I was sort of behind them, so as I waited – and the elevator arrived – I heard one of them pipe up, “Oh, I hope we get some angry people on the elevator like last time,” one of them said sarcastically.

Maybe they knew I was there when we boarded. Or maybe, like the “down” arrow for the elevator the first time they boarded, they were possibly oblivious.

While the elevator doors closed and the car began its assent, one of the guy’s friends answered, “If they do, just make a Mr. Bean face,” and the first guy said to the effect of, “Yeah, just remind them they work for the Ministry of Truth for Canada,” or something like that.

Then the doors opened, and they left.

I was about to say that it must be a condition of my older age, ’cause after I encountered them the first time, I guess I couldn’t get over their delayed reaction and I was immediately making mental judgements. I wondered, how many years in age, hours spent listening to high-decibel, ear-splitting music on MP3 players, and joints smoked separates me from them? Good grief!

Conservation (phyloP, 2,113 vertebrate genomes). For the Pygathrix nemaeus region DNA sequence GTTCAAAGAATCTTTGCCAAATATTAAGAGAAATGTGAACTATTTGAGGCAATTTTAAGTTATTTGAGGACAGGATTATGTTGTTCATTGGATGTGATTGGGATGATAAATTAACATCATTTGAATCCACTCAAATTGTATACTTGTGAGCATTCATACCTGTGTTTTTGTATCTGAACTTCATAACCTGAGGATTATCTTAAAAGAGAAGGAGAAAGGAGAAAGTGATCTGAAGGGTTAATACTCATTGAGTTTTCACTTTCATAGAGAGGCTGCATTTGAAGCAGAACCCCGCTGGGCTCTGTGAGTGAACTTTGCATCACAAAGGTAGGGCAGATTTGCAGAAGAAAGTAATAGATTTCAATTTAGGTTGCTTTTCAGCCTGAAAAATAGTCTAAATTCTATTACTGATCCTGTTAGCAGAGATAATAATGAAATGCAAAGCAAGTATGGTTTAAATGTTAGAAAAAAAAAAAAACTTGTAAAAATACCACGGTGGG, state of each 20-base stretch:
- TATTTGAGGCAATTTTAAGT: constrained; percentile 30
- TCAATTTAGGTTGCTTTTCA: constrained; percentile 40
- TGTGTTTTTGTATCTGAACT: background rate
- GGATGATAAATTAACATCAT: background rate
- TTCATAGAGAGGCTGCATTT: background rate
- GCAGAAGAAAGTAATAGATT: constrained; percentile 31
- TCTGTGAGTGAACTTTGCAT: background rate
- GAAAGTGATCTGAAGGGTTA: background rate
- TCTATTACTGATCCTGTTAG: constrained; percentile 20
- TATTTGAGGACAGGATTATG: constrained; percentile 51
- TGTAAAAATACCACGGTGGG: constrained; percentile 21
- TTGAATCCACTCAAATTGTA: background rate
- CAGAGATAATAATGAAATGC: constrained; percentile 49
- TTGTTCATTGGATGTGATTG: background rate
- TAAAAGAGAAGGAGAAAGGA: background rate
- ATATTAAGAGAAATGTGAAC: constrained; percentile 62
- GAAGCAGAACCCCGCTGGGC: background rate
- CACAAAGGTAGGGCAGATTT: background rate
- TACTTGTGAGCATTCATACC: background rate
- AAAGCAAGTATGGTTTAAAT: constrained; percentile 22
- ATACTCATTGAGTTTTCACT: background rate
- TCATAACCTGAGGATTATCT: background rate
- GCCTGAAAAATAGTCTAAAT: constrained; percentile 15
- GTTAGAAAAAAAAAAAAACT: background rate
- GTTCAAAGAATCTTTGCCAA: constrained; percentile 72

And then on the way back up, listening to them call the people in the elevator “angry”, that kind of annoyed me a bit. They weren’t angry in tone at all when they spoke. They wanted to leave the elevator, and that quartet of mini-hipsters just stood there like they had all the time in the world.

I guess it also speaking to our conditioning as office workers – always moving quickly, rushing around because our daily lives depend on, and are determined by, a schedule. The same schedule. Every day. All year.

So – if I were to assume the kids weren’t just being snotty after the fact – I can sort of see both sides of the coin.

Too bad either group – who have since had their snarky remarks about the other – won’t see it as such.

Thanks, Mayor … I Guess